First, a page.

The BetaShares Australian Dividend Harvester Fund has been a popular fund among SMSF and retiree investors, however investors have recently noticed that returns have lagged the market.
Over the past year, the fund’s distribution yield was 11.8 per cent. And over the life of the fund, which was launched in October 2014, the yield has been around 10 or 11 per cent a year.
However, this high yield has been achieved at the cost of a weak total return. Over the past year, the fund has fallen 6.1 per cent (net of fees). Since inception it has lost 1.9 per cent a year.
The fund’s objective is to provide investors with exposure to large capitalisation Australian shares along with regular franked dividend income, paid monthly, that is at least double the income yield of the broad Australian sharemarket on an annual basis. In addition, the fund aims to reduce the volatility of the equity investment returns and defend against losses in declining markets.
The fund does not track an index or a benchmark. Rather it follows a set of “governing portfolio management rules” that allow it to meet its objectives. At no time does the manager have discretion as to what stocks the fund holds or about the level of risk management that should be employed.
The fund will usually hold 14 stocks drawn from the top 50 ASX stocks. If fewer than 14 stocks meet the yield threshold at the time of the rebalance, then one or more ETFs with broad Australian sharemarket exposure will be added to the portfolio.
The stocks are generally selected based on being the highest gross dividend yielding stocks (based on expected dividends including franking credits).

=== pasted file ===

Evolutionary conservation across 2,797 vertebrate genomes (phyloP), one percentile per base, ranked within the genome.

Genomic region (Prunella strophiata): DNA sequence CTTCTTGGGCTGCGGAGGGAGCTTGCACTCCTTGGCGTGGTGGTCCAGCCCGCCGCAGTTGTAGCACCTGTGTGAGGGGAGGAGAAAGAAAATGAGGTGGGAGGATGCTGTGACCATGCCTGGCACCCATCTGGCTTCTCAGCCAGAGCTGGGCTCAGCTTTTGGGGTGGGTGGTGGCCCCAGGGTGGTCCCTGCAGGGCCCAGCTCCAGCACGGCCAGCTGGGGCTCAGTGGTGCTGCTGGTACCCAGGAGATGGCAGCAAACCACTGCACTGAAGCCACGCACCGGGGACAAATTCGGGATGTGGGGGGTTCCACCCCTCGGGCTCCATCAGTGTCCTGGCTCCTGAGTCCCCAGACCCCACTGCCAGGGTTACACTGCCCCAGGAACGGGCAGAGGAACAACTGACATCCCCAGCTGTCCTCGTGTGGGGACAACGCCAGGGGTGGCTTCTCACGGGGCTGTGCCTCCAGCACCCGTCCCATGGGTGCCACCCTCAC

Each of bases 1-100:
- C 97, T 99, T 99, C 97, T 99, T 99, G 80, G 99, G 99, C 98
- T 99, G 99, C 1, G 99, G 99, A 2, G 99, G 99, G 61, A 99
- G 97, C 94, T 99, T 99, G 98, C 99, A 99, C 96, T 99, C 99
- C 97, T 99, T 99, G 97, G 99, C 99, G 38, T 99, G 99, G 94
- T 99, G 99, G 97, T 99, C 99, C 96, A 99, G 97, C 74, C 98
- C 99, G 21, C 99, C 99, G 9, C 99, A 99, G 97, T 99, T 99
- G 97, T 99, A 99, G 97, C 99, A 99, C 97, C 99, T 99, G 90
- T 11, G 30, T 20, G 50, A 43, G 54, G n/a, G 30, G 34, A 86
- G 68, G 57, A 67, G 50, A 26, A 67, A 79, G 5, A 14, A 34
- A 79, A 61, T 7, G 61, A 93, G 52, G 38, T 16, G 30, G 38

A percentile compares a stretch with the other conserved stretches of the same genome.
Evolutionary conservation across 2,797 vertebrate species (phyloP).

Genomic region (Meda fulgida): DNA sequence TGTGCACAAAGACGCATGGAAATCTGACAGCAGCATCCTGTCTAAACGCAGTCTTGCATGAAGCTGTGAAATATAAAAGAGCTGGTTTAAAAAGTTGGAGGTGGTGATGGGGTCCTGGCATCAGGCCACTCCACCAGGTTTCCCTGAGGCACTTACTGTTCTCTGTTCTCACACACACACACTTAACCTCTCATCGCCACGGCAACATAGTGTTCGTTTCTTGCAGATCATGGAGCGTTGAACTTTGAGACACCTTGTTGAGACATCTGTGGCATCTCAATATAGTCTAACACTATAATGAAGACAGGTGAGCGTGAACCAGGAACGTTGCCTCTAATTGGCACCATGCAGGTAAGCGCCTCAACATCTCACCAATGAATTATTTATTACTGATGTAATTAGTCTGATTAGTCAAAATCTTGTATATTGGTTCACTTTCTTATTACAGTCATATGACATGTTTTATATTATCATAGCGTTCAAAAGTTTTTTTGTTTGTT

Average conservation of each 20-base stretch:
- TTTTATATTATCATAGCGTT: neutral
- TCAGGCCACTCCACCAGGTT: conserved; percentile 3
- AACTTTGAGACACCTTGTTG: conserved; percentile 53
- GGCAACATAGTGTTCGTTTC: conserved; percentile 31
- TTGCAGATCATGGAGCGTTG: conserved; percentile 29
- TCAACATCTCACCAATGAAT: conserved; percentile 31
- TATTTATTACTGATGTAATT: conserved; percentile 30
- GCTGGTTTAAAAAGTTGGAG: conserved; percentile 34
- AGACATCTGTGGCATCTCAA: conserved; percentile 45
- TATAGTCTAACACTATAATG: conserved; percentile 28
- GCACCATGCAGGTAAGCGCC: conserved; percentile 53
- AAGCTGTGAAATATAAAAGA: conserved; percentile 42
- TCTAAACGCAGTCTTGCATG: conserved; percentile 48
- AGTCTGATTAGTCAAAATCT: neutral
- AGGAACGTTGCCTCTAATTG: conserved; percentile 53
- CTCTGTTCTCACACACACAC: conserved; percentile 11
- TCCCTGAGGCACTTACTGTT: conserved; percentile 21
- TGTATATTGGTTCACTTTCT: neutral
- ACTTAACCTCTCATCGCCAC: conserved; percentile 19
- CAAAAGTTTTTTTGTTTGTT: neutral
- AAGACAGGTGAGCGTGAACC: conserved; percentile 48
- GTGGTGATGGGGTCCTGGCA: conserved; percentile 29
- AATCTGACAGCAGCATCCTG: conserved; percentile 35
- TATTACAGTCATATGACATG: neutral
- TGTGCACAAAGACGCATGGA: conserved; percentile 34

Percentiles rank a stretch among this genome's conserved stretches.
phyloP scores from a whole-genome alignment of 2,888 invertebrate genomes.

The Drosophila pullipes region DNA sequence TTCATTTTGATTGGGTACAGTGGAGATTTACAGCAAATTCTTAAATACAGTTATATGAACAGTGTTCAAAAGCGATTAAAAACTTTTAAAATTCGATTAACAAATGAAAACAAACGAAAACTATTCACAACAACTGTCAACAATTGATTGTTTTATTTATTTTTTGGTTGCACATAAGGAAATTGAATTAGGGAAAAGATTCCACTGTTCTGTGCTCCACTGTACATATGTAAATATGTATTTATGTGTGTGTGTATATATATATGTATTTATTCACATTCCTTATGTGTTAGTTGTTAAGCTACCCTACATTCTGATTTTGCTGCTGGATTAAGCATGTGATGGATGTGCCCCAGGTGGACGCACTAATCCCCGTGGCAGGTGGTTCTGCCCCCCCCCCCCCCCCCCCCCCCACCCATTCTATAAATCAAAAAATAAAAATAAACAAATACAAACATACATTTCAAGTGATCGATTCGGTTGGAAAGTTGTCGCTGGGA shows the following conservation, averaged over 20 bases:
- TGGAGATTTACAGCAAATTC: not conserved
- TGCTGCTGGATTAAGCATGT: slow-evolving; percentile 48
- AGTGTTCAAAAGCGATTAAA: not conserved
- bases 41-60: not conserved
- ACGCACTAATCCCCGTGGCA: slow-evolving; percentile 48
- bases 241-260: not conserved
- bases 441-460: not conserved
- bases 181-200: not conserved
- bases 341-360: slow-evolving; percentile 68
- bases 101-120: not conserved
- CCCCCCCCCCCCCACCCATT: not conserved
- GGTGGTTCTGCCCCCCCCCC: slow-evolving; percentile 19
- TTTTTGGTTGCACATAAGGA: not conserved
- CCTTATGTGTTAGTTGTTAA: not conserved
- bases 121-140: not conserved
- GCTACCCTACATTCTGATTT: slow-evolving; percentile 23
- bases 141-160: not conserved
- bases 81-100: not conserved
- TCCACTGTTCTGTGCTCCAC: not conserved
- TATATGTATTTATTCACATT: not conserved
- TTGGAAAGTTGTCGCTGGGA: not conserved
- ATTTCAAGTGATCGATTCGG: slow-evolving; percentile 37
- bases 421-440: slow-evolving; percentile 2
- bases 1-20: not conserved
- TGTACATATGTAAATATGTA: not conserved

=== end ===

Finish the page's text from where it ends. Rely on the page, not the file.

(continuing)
The portfolio is rotated approximately every 60 days to another selection of stocks that will be paying dividends over that period.
Currently, top exposures include Westpac, ANZ, National Australia bank, Macquarie Group, Commonwealth Bank, BHP Billiton, CSL Ltd, Wesfarmers, Telstra and Woolworths. Financial stocks make up 60 per cent of the portfolio.
The fund’s stock holdings are combined with a risk management strategy that aims to manage the fund’s volatility and provide a downside cushion against general market declines. The risk management process utilises ASX SPI 200 futures with the aim of reducing market exposure during periods of higher than average market volatility.
In the period from September 2015 to April 2016, the fund’s stock portfolio outperformed the index, up 10.4 per cent compared with a 5.2 per cent rise in the S&P/ASX 50.
In the period from December 2016 to June 2017, the portfolio underperformed – falling 3.8 per cent compared with a 2.3 per cent rise in the index.
The fund was overweight bank stocks in April and May, at the time when the sector underperformed in the wake of the bank levy announced in the Australian Government Budget.
The underperformance increased when the fund rotated out of banks and the banks rebounded.
In addition, given the fact that the market has been rallying, the risk management strategy caused an additional performance drag.
The fund’s recent performance can be attributed to a number of quite separate factors, where virtually all factors have been working against it. Given the objectives-based nature of the fund, it is usual that funds like the Australian Dividend Harvester experience under and outperformance during market cycles.